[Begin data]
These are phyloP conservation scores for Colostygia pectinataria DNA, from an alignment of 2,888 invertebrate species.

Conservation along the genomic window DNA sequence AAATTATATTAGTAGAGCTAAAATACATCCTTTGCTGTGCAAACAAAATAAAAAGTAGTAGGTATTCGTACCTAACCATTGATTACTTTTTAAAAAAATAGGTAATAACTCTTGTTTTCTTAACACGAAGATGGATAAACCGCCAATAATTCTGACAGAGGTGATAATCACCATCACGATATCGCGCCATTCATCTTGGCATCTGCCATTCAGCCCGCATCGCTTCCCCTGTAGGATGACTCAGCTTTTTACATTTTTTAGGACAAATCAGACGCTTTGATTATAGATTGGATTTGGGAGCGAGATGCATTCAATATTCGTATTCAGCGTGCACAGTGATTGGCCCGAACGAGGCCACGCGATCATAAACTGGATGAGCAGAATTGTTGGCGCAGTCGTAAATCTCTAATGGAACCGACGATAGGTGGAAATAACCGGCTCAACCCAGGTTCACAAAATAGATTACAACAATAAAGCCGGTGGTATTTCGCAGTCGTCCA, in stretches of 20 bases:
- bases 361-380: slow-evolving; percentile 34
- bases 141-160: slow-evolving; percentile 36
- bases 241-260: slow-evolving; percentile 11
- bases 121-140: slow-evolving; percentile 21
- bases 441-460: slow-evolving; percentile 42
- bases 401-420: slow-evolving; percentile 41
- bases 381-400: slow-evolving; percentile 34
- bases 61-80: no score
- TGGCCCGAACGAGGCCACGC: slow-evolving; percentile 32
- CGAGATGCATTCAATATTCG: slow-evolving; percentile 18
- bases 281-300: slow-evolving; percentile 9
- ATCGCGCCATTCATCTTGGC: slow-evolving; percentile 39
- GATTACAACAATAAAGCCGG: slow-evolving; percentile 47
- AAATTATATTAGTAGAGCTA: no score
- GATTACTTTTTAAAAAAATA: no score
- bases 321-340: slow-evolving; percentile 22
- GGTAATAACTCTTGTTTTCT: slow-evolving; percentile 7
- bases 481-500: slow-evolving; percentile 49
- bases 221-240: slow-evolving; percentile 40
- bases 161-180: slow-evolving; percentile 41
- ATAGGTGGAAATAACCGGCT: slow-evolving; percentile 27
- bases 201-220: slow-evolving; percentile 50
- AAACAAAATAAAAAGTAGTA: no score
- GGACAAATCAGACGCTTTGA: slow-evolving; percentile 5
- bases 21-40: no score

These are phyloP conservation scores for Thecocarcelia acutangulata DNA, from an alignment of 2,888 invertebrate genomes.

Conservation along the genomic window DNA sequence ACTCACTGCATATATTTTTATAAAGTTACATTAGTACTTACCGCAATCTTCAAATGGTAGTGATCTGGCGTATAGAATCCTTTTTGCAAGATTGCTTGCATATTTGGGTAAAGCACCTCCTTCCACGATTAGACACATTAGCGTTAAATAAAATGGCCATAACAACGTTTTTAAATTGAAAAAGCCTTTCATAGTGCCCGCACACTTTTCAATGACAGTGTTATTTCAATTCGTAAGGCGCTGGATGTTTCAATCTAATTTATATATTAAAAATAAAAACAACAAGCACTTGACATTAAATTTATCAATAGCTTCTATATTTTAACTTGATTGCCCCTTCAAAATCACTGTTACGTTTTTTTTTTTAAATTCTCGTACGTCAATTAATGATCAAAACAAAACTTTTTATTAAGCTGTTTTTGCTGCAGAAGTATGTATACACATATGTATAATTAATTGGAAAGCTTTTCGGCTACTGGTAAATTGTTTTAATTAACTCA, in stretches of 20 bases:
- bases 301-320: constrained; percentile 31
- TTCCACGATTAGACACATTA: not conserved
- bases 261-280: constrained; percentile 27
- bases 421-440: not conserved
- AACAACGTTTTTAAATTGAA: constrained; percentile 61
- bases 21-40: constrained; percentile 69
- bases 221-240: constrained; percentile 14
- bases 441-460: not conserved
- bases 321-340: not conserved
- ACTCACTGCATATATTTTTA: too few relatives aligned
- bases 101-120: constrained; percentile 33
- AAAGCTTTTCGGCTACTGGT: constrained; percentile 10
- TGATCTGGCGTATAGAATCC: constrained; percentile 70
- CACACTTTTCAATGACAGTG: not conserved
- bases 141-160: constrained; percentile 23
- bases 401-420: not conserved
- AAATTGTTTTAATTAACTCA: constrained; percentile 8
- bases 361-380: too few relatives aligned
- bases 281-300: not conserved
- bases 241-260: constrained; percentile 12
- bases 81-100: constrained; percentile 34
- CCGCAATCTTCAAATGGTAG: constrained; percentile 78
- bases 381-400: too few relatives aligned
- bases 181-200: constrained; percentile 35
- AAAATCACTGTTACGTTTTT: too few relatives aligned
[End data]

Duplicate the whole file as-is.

These are phyloP conservation scores for Colostygia pectinataria DNA, from an alignment of 2,888 invertebrate species.

Conservation along the genomic window DNA sequence AAATTATATTAGTAGAGCTAAAATACATCCTTTGCTGTGCAAACAAAATAAAAAGTAGTAGGTATTCGTACCTAACCATTGATTACTTTTTAAAAAAATAGGTAATAACTCTTGTTTTCTTAACACGAAGATGGATAAACCGCCAATAATTCTGACAGAGGTGATAATCACCATCACGATATCGCGCCATTCATCTTGGCATCTGCCATTCAGCCCGCATCGCTTCCCCTGTAGGATGACTCAGCTTTTTACATTTTTTAGGACAAATCAGACGCTTTGATTATAGATTGGATTTGGGAGCGAGATGCATTCAATATTCGTATTCAGCGTGCACAGTGATTGGCCCGAACGAGGCCACGCGATCATAAACTGGATGAGCAGAATTGTTGGCGCAGTCGTAAATCTCTAATGGAACCGACGATAGGTGGAAATAACCGGCTCAACCCAGGTTCACAAAATAGATTACAACAATAAAGCCGGTGGTATTTCGCAGTCGTCCA, in stretches of 20 bases:
- bases 361-380: slow-evolving; percentile 34
- bases 141-160: slow-evolving; percentile 36
- bases 241-260: slow-evolving; percentile 11
- bases 121-140: slow-evolving; percentile 21
- bases 441-460: slow-evolving; percentile 42
- bases 401-420: slow-evolving; percentile 41
- bases 381-400: slow-evolving; percentile 34
- bases 61-80: no score
- TGGCCCGAACGAGGCCACGC: slow-evolving; percentile 32
- CGAGATGCATTCAATATTCG: slow-evolving; percentile 18
- bases 281-300: slow-evolving; percentile 9
- ATCGCGCCATTCATCTTGGC: slow-evolving; percentile 39
- GATTACAACAATAAAGCCGG: slow-evolving; percentile 47
- AAATTATATTAGTAGAGCTA: no score
- GATTACTTTTTAAAAAAATA: no score
- bases 321-340: slow-evolving; percentile 22
- GGTAATAACTCTTGTTTTCT: slow-evolving; percentile 7
- bases 481-500: slow-evolving; percentile 49
- bases 221-240: slow-evolving; percentile 40
- bases 161-180: slow-evolving; percentile 41
- ATAGGTGGAAATAACCGGCT: slow-evolving; percentile 27
- bases 201-220: slow-evolving; percentile 50
- AAACAAAATAAAAAGTAGTA: no score
- GGACAAATCAGACGCTTTGA: slow-evolving; percentile 5
- bases 21-40: no score

These are phyloP conservation scores for Thecocarcelia acutangulata DNA, from an alignment of 2,888 invertebrate genomes.

Conservation along the genomic window DNA sequence ACTCACTGCATATATTTTTATAAAGTTACATTAGTACTTACCGCAATCTTCAAATGGTAGTGATCTGGCGTATAGAATCCTTTTTGCAAGATTGCTTGCATATTTGGGTAAAGCACCTCCTTCCACGATTAGACACATTAGCGTTAAATAAAATGGCCATAACAACGTTTTTAAATTGAAAAAGCCTTTCATAGTGCCCGCACACTTTTCAATGACAGTGTTATTTCAATTCGTAAGGCGCTGGATGTTTCAATCTAATTTATATATTAAAAATAAAAACAACAAGCACTTGACATTAAATTTATCAATAGCTTCTATATTTTAACTTGATTGCCCCTTCAAAATCACTGTTACGTTTTTTTTTTTAAATTCTCGTACGTCAATTAATGATCAAAACAAAACTTTTTATTAAGCTGTTTTTGCTGCAGAAGTATGTATACACATATGTATAATTAATTGGAAAGCTTTTCGGCTACTGGTAAATTGTTTTAATTAACTCA, in stretches of 20 bases:
- bases 301-320: constrained; percentile 31
- TTCCACGATTAGACACATTA: not conserved
- bases 261-280: constrained; percentile 27
- bases 421-440: not conserved
- AACAACGTTTTTAAATTGAA: constrained; percentile 61
- bases 21-40: constrained; percentile 69
- bases 221-240: constrained; percentile 14
- bases 441-460: not conserved
- bases 321-340: not conserved
- ACTCACTGCATATATTTTTA: too few relatives aligned
- bases 101-120: constrained; percentile 33
- AAAGCTTTTCGGCTACTGGT: constrained; percentile 10
- TGATCTGGCGTATAGAATCC: constrained; percentile 70
- CACACTTTTCAATGACAGTG: not conserved
- bases 141-160: constrained; percentile 23
- bases 401-420: not conserved
- AAATTGTTTTAATTAACTCA: constrained; percentile 8
- bases 361-380: too few relatives aligned
- bases 281-300: not conserved
- bases 241-260: constrained; percentile 12
- bases 81-100: constrained; percentile 34
- CCGCAATCTTCAAATGGTAG: constrained; percentile 78
- bases 381-400: too few relatives aligned
- bases 181-200: constrained; percentile 35
- AAAATCACTGTTACGTTTTT: too few relatives aligned